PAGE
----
AFSCME seeks injunction preventing inmate transfers in overcrowded prison system
Arguing that Governor Pat Quinn’s push to close several state prisons is worsening dangerous overcrowding and that inappropriate inmate transfers pose a safety risk to prison workers, the American Federation of State, County and Municipal Employees (AFSCME) Council 31 filed suit today in Alexander County in far Southern Illinois.
The union is seeking an injunction to halt the threatened closure of prisons at Dwight and Tamms, adult transition centers in Carbondale, Chicago and Decatur, and youth centers in Joliet and Murphysboro. Governor Quinn is pushing to close the facilities despite opposition from prison employees, a legislative oversight commission and lawmakers who provided adequate funding to keep them open. The closure push comes even as the adult correctional system is overflowing with more than 48,000 inmates in facilities built for just 33,000.
The lawsuit details grievances filed by the union over the threat to employee safety posed by rushed transfer of inmates to other prisons ill-equipped to cope. While the state has refused to resolve the grievances, it is rushing to transfer inmates and hasten closing facilities.
“Inmates are being sent to prisons that are too crowded, too short of staff or lacking appropriate security features to safely incarcerate them,” AFSCME Council 31 executive director Henry Bayer said. “We’re asking the court for an injunction to prevent the state from moving forward with any closure until the related grievances have been resolved.”
“Plaintiff brings this lawsuit to protect its members that are at risk of injury and death due to the decisions of the Governor of the State, the Illinois Department of Corrections and the Illinois Department of Juvenile Justice to close multiple correctional facilities and to absorb the inmates at those facilities into an already overcrowded and overburdened correctional system,” the filing explains. “[A]lmost 5,000 inmates and youth will be transferred due to these closings. Many of the inmates that will be moved are those who have been intentionally segregated in the correctional system because of the danger they pose to guards and to other inmates. … The insertion of these inmates into the overcrowded prisons of the State will inevitably foment unrest that will put employees, other inmates, and the general community at risk.”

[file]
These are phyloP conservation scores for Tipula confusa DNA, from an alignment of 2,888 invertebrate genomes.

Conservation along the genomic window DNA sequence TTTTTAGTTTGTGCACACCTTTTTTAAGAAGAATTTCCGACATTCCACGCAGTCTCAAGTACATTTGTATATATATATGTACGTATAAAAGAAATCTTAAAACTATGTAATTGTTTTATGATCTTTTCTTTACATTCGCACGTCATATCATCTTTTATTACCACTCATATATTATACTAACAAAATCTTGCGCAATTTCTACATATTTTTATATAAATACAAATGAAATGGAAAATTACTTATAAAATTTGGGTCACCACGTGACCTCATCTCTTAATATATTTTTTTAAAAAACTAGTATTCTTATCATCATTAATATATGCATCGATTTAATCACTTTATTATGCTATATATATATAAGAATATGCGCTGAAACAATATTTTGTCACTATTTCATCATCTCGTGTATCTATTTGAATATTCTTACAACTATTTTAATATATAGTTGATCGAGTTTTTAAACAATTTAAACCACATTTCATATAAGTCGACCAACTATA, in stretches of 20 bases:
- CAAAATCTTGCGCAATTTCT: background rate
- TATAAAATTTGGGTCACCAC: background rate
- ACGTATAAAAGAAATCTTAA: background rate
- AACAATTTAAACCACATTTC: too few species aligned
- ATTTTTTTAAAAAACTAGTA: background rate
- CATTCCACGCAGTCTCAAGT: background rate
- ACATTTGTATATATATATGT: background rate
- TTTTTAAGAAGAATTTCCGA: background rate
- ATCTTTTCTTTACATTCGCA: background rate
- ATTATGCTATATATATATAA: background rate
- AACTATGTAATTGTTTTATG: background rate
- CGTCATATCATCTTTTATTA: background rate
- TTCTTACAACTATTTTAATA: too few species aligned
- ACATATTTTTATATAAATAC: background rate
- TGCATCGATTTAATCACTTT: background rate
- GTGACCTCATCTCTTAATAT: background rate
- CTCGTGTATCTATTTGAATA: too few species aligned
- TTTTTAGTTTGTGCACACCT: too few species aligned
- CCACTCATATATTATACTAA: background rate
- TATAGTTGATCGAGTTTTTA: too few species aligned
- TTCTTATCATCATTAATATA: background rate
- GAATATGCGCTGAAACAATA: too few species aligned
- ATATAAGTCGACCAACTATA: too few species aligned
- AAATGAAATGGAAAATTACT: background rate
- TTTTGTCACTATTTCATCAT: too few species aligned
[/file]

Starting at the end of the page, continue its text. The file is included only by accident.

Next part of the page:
Tamms Correctional Center is located in Alexander County. It is the state’s only C-max (closed-maximum-security) prison for inmates who have committed or instigated violent attacks on employees or fellow offenders while incarcerated. Since the closure of Tamms was announced, employees throughout the prison system have documented rising tensions, increased gang activity, a higher incidence of weapons inside the facilities and more assaults on staff.
The suit notes that, “maximum security inmates at Tamms will be transferred to the maximum security prison in Pontiac, Illinois, where they will be single-celled. This means that many prisoners at Pontiac will now be double-celled in order to make space. This domino effect will make Pontiac a much more dangerous place to work”.
The large-scale reclassification and transfer of inmates precipitated by the closures poses a threat to prison employees and the public in nearly every Illinois region. If Dwight is closed, its inmates will go to Logan, with Logan inmates going to Lincoln and Lincoln inmates distributed statewide. Tamms transfers to Pontiac are already causing secondary transfers to Stateville, Menard and elsewhere. Joliet’s maximum-security transfers will go primarily to medium-security St. Charles and Kewanee. Nearly all these prisons are already at or well above safe capacity.
The union’s filing comes amid intense media attention to volatility and violence in state prisons, employee criticism of the closures and the Quinn Administration’s retaliatory efforts to silence rank-and-file whistleblowers.
“The Quinn Administration is failing its duty to ensure a safe workplace for its employees. Instead, it is sending men and women to work each day in prisons that the state’s own actions are making more dangerous,” AFSCME director Bayer said. “We’re asking the court to put a stop to these actions until our members are assured that when they pass through those prison gates, they will be as safe as possible.”